• Myers, David
  • Nichols, Steve
  • Parlett, David
  • Piaget, Jean
  • Poremba, Cindy
  • Rodriguez, Hector
  • Ruch, Adam W.
  • Salen, Katie & Zimmerman, Eric
  • Schijns, Guus
  • Schmittberger, R. Wayne
  • Sicart, Miguel
  • Smith, Ronald E. & Smoll, Frank L. & Cumming, Sean P.
  • Sniderman, Stephen
  • Steinkuehler, Constance
  • Stenros, Jaakko
  • Stenros, Jaakko & Waern, Annika
  • Suits, Bernard
  • Sutton-Smith, Brian
  • Sutton-Smith, Brian & Avedon, Elliot
  • Taylor, T.L.
  • Van Eck, Richard & Hung, Woei
  • Vanderschuren, Louk J. M. J.
  • Vygotsky, Lev
  • Walther, Bo Kampmann
  • Williamson, Rebecca A. & Jaswal, Vikram K. & Meltzoff, Andrew N.
  • Wilson, Gabriel
  • Winther-Lindqvist, Ditte
  • Wittgenstein, Ludwig
  • Woods, Stewart John
  • Zimmerman, Eric

Sunday, July 15, 2012

Shabbat Games

Had over some gamers and semi-gamers on shabbat.

My friend David and I played Go on a 19x19 board. Go is still the Best Game Ever, but I am entirely inadequate with regard to playing on a board of this size. I still don't even comprehend the basics of tactics on the 9x9 board. I tend to give up nearly all of the edge space, which is most of the territory.

David and his wife Sharron played Scrabble one or two times, and my daughter played It's Alive and (what they call) Chinese Speed with their daughter.

I played Troyes with Abraham, Sara, and Nadine. It's bad enough that I realized that I was losing by round 2 out of 6. What made it particularly trying was the glacial pace at which the others took their turns. We started play at something like 3:00 and didn't finish until after 6:00. Nadine was far ahead of me, but she always thinks she is a) losing, b) about to be losing, or c) winning entirely due to luck, and has a compulsion to assert this endlessly, even when it is perfectly obvious to everyone that she is far ahead and playing well.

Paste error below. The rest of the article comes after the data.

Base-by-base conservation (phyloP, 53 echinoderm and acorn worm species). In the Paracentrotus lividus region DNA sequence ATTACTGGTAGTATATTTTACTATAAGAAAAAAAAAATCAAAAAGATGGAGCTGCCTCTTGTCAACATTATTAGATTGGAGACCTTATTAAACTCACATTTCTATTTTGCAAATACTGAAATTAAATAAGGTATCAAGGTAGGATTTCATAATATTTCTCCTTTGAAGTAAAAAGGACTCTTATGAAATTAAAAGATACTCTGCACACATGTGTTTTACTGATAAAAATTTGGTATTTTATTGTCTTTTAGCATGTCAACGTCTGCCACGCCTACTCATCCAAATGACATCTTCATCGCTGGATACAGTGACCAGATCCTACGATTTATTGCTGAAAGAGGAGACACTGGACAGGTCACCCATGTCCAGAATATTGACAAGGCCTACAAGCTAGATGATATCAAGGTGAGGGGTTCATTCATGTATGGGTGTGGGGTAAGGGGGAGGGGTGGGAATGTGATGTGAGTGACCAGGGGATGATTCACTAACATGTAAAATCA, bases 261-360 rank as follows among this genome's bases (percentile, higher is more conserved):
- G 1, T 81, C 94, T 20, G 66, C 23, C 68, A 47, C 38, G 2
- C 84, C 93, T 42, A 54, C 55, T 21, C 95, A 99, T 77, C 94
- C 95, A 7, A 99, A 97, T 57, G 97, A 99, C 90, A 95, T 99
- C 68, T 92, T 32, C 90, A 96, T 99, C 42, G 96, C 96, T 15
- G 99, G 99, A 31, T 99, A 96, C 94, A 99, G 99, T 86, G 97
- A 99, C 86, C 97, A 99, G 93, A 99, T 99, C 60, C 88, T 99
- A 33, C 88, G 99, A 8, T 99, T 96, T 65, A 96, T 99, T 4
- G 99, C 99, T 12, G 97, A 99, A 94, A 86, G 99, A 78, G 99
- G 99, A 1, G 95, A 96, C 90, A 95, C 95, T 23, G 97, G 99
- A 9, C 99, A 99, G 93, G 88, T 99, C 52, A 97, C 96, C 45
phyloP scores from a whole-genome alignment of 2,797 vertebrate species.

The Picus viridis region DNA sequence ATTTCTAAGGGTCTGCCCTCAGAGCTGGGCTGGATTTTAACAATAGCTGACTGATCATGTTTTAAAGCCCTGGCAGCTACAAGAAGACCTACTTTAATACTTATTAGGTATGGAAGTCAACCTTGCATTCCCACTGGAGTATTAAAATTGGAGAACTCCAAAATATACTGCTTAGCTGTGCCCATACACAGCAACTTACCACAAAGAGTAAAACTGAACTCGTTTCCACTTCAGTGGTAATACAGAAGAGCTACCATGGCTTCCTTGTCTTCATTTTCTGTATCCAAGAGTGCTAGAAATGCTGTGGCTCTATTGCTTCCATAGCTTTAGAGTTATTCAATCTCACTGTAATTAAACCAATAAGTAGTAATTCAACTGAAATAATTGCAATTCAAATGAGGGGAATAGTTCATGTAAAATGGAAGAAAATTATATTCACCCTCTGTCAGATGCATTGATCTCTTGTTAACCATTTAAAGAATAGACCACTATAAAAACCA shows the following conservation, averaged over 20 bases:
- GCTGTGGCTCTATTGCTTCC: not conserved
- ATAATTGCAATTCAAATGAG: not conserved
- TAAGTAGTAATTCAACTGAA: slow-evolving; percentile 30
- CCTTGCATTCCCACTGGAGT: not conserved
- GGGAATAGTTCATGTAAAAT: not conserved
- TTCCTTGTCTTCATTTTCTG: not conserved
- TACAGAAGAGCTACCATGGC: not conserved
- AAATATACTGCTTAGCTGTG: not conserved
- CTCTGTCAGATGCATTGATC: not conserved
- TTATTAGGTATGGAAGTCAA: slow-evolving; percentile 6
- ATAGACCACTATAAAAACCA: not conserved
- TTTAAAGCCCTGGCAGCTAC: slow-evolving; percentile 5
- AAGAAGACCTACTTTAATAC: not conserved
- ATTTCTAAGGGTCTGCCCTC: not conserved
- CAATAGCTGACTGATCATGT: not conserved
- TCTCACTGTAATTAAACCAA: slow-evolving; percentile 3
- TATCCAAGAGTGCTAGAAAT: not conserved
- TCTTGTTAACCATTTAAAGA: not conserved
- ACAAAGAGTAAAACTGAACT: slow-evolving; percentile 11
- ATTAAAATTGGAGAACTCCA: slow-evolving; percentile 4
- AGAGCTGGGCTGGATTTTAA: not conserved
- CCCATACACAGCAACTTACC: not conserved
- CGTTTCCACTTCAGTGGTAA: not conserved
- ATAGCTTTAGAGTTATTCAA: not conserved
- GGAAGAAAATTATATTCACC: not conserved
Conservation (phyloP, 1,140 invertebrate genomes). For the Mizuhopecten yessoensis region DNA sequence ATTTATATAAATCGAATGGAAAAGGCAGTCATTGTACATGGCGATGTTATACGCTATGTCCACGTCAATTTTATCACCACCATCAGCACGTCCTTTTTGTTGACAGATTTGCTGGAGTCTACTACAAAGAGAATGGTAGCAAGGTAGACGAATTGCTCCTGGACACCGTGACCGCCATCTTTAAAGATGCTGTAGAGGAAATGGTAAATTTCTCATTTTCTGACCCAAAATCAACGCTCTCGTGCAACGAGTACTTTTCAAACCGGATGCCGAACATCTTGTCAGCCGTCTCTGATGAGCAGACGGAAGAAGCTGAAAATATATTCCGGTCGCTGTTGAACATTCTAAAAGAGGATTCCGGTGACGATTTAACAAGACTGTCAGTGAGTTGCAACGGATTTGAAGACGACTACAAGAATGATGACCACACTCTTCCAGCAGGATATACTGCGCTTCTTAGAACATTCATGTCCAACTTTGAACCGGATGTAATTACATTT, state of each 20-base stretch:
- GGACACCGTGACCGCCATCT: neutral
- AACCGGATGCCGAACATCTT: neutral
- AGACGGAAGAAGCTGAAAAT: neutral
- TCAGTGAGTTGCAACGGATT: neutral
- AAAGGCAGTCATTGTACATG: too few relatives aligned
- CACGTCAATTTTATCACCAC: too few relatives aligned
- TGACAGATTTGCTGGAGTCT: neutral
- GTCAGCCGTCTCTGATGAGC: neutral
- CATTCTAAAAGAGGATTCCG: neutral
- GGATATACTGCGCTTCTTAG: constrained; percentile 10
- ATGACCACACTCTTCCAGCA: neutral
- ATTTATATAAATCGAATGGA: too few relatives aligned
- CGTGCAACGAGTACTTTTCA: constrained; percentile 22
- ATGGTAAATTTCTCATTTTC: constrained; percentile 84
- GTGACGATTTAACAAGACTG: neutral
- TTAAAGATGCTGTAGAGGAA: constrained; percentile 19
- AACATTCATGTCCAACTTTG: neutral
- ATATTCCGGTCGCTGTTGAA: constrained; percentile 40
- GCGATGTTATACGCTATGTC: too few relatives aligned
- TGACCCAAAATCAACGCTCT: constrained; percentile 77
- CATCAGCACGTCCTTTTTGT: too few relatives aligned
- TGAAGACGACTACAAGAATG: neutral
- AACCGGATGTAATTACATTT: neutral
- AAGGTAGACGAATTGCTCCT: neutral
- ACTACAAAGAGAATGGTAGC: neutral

Abraham looked like he was her closest competition, so they concentrated on attacking each other (which is not so easy in Troyes), leaving Sara to scoot ahead of Abraham just a bit by the end of the game. Nadine ended with 46 to Sara's 38, Abe's 37, and my 30 points.

A fair amount of shabbat was spent discussing my ideas on the semiotics of games and play.

Thursday, July 05, 2012

Discount on Firenze Luxury Games

The manager of Made in Firenze just noticed my three year old post about the top ten most expensive board games in the world. He was pleased to see one of his products listed.

(Unfortunately for him, if I did an update to the list his games wouldn't make the cut; since I wrote the post I've been made aware of a number of additional games costing over a million dollars.)

If you're so inclined, he is offering a 12% discount to my readers who buy any of his beautiful products using the code 03AA100YEHUD2012 at checkout. This code expires at the end of 2012.


Wednesday, July 04, 2012

Things Fall Apart (Mostly MY Things)

In the last two weeks ...


I'm supposed to change the outdoor water filter every three months or so (or so they tell me). I've been renting since last August, so I thought it was about time. I ordered some filters and went outside to find my water main.

Lucky for me, there were six pipes corresponding to the six apartments on my side of the building, and each was numbered clearly on the pipe itself with magic marker 1 through 6. My apartment is apartment number 1, so it seemed clear enough. Only three of the mains had water filters, and mine was one.

What didn't enter my mind was the following fact: the six apartments on my side of the building were not numbered 1 through 6, but apartments 1, 2, 5, 6, 9, and 10.

Foreshadowing: the mark of great literature.

The filter container is a plastic cylinder that screws into an upside down plastic dish permanently connected to the water pipes. Water flows into the cylinder from a pipe that enters a side of the "dish" to the center, flows down the filter which is a hollowed out smaller cylinder, through the filter, and out the other side. It looks like this: